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Daily Inspiration: Meet Prairie Trivuth

Today we’d like to introduce you to Prairie Trivuth.

Hi Prairie, we’d love for you to start by introducing yourself.
When I was an architect, I discovered that the bridge between practicality and my internal voice was to explore how a particular design can find its way to exist in a certain space and time to serve a purpose. By approaching a project with an additional layer of humanistic narrative, I could produce designs that exuded of their own spirit and delivered a fruitful impact for their users. With this creative rationalization process that I grew accustomed to, I realized my goal as a designer was to tell stories and evoke mutual understanding of a subject via a built environment. In my early career, I always looked back at motion pictures and storytelling and used them as inspirations for design. As time goes by, I became increasingly passionate about putting narrative in the forefront. I wanted to design and build something that shaped the context of the human condition. As a result, I solidified my resolution to pursue a higher education and career in production design and art direction for the film. I consider this change a crucial denouement of a long-term journey and a beginning of a new one that I was and am truly enthusiastic about. I am currently working a job that I love and enjoy and I am extremely grateful.

I’m sure you wouldn’t say it’s been obstacle free, but so far would you say the journey have been a fairly smooth road?
Although my architecture background did give me a head start in applying technical knowledge as well as a sense of aesthetics, to break into film was like learning a new language, especially in this context of moving across the world to pursue a dream career. I was not only trying to better my skills but also adapting to a culture that values certain aspects of myself that I did not pay much mind to when I was back home in Asia. It has been challenging but also rewarding to learn to have creative conversations and navigate the work environment in a new industry in a new country. Nevertheless, I sense a strong support from my mentors, colleagues, and the design and film community. I feel a sense of belonging and the confidence to keep outdoing myself in pursuit of a career in design for the motion picture, and I have never been more excited about my future.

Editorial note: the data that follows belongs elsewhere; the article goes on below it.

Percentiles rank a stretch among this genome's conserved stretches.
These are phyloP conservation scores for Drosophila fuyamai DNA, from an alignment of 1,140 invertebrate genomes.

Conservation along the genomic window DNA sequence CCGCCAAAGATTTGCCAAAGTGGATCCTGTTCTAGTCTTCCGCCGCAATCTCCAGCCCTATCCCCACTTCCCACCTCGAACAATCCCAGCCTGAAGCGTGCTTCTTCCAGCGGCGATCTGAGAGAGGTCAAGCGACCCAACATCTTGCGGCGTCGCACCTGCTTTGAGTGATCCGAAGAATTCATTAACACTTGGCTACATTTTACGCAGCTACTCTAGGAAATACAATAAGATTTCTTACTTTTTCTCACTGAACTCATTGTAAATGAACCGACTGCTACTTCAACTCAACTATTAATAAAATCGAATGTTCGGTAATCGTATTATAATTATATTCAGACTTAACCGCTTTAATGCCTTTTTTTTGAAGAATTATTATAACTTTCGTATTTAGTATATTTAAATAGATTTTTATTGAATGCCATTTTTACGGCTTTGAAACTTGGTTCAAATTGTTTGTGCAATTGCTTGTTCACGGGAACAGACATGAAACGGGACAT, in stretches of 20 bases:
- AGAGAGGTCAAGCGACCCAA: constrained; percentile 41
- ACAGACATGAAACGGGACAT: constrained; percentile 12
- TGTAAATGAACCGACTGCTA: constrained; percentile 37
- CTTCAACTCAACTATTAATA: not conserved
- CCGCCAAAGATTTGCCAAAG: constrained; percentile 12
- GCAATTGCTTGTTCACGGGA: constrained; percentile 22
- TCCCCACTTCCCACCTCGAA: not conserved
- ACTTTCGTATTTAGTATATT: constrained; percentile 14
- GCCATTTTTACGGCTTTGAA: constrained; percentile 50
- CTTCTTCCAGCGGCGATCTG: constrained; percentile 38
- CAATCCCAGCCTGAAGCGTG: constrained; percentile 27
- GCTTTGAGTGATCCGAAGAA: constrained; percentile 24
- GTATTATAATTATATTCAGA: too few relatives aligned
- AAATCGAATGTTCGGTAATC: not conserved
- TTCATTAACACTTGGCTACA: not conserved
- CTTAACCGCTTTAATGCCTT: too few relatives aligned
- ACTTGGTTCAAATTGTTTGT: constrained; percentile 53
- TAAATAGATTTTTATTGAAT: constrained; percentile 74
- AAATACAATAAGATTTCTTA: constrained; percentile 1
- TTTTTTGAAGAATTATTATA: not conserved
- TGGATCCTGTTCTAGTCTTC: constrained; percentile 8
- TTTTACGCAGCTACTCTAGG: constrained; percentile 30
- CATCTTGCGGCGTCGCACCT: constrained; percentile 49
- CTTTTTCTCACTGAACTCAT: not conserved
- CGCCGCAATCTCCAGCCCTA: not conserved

Can you tell our readers more about what you do and what you think sets you apart from others?
I came to Los Angeles to become a production designer, scenic designer, and art director. With this opportunity and environment, I was able to learn and grow among fellow young creatives from diverse backgrounds, who all had profound stories to tell. One of my most favorite accomplishments would be to have participated in creating films that touched on important and powerful subjects, ranging from mental health to systemic oppression, in various positions from an art department assistant to the production designer. I absolutely enjoy the process of interpreting the written script and help translate it into visuals, creating a grounded logic of an imaginary world. In a way, filmmaking like we make something come to life through collaboration. It has been a privilege to work as a team on films where we deliver a message, evoke emotions, bring joy, and to improve myself through hands-on experience along the way.

If you had to, what characteristic of yours would you give the most credit to?
This came to me as unexpected but also unsurprising at the same time: no matter how brilliant your talent shines, the quality of your presence within the community and the team is determined by communication, organization, maturity, compassion, leadership, and empathy towards your colleagues and peers. I noticed that I have many flaws that I need to work on, but my experience as I work alongside diverse colleagues and collaborators who not only are talented but also kind has taught me so much and introduced me to several ways to be a genuinely good human being to work with. Therefore I would say people skill is one of the most important skill to learn, and the best way to learn it is from the people around you in a context where you would need this skill the most.

Contact Info:

Image Credits
Prairie T. Trivuth, Jackie Fang, Marcus Patterson, Graham Byers

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